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Avoid Unwanted Component Scanning of Spring Configuration

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Avoid Unwanted Component Scanning of Spring Configuration

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I came through interesting problem on Stack Overflow. Brett Ryan had problem that Spring Security configuration was initialized twice. When I was looking into his code I spot the problem. Let me show show the code.

He has pretty standard Spring application (not using Spring Boot). Uses more modern Java servlet Configuration based on Spring’s AbstractAnnotationConfigDispatcherServletInitializer.

import org.springframework.web.servlet.support.AbstractAnnotationConfigDispatcherServletInitializer;
 
public class AppInitializer extends
        AbstractAnnotationConfigDispatcherServletInitializer {
 
 
    @Override
    protected Class<?>[] getRootConfigClasses() {
        return new Class[]{SecurityConfig.class};
    }
 
    @Override
    protected Class<?>[] getServletConfigClasses() {
        return new Class[]{WebConfig.class};
    }
 
    @Override
    protected String[] getServletMappings() {
        return new String[]{"/"};
    }
 
}

As you can see, there are two configuration classes:

  • SecurityConfig – holds Spring Security configuration
  • WebConfig – main Spring’s IoC container configuration
package net.lkrnac.blog.dontscanconfigurations;
 
import org.springframework.beans.factory.annotation.Autowired;
import org.springframework.context.annotation.Configuration;
import org.springframework.security.config.annotation.authentication.builders.AuthenticationManagerBuilder;
import org.springframework.security.config.annotation.web.configuration.WebSecurityConfigurerAdapter;
import org.springframework.security.config.annotation.web.servlet.configuration.EnableWebMvcSecurity;
 
@Configuration
@EnableWebMvcSecurity
public class SecurityConfig extends WebSecurityConfigurerAdapter {
 
    @Autowired
    public void configureGlobal(AuthenticationManagerBuilder auth) throws Exception {
        System.out.println("Spring Security init...");
        auth
                .inMemoryAuthentication()
                .withUser("user").password("password").roles("USER");
    }
 
}
import org.springframework.context.annotation.ComponentScan;
import org.springframework.context.annotation.Configuration;
import org.springframework.web.servlet.config.annotation.EnableWebMvc;
import org.springframework.web.servlet.config.annotation.WebMvcConfigurerAdapter;
 
@Configuration
@EnableWebMvc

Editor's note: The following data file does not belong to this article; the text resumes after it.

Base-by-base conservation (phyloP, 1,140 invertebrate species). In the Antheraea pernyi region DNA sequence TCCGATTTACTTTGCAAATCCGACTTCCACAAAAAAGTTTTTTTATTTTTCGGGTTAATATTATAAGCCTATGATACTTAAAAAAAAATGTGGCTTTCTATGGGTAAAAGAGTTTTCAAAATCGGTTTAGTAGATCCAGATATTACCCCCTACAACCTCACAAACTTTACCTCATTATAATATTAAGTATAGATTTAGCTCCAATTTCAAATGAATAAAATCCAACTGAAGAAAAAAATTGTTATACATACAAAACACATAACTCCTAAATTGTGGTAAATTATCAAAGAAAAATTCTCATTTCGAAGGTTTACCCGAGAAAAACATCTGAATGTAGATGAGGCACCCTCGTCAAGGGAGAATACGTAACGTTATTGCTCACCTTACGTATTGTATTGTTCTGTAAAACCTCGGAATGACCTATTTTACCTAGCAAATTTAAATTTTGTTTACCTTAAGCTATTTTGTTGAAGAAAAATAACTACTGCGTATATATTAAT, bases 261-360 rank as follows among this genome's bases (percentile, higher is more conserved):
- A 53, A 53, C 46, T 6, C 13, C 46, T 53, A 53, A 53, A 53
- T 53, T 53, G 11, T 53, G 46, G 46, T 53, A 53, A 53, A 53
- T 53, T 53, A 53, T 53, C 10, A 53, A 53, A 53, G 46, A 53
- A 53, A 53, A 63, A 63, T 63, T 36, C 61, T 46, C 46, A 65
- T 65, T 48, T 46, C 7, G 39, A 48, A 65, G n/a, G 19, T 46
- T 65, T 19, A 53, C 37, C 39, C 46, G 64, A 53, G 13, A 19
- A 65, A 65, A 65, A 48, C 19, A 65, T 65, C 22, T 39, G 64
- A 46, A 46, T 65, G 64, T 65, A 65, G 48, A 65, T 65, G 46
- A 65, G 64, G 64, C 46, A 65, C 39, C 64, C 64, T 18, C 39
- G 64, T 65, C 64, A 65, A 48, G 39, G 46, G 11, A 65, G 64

@ComponentScan(basePackages = "net.lkrnac.blog.dontscanconfigurations")
public class WebConfig extends WebMvcConfigurerAdapter {
 
}

Pay attention to the component scanning in WebConfig. It is scanning package where all three classes are located. When you run this on servlet container, text “Spring Security init…” is written to console twice. It mean mean SecurityConfig configuration is loaded twice. It was loaded

  1. During creation of root context in method AppInitializer.getRootConfigClasses()
  2. By component scan in class WebConfig. This instance is created as part of servlet context creation in method AppInitializer.getServletConfigClasses().

Why? I found this explanation in Spring’s documentation:

Remember that @Configuration classes are meta-annotated with @Component, so they are candidates for component-scanning!

So this is feature of Spring and therefore we want to avoid component scanning of Spring @Configuration used by Servlet configuration. Brett Ryan independently found this problem and showed his solution in mentioned Stack Overflow question:

@ComponentScan(basePackages = "com.acme.app",
               excludeFilters = {
                   @Filter(type = ASSIGNABLE_TYPE,
                           value = {
                               WebConfig.class,
                               SecurityConfig.class
                           })
               })

I don’t like this solution. Annotation is too verbose for me. Also some developer can create new @Configuration class and forget to include it into this filter. I would rather specify special package that would be excluded from Spring’s component scanning.

Even better solution for this problem would be for me not to define separate contexts and rather use only servlet context as described in Spring Reference Documentation. Far most optimal solution is using Spring Boot with embedded servlet container, where you don’t need to define AbstractAnnotationConfigDispatcherServletInitializer at all.

I created sample project on Github so that you can play with it.



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Topics:
java ,enterprise-integration ,frameworks ,spring ,tips and tricks

Published at DZone with permission of Lubos Krnac, DZone MVB. See the original article here.

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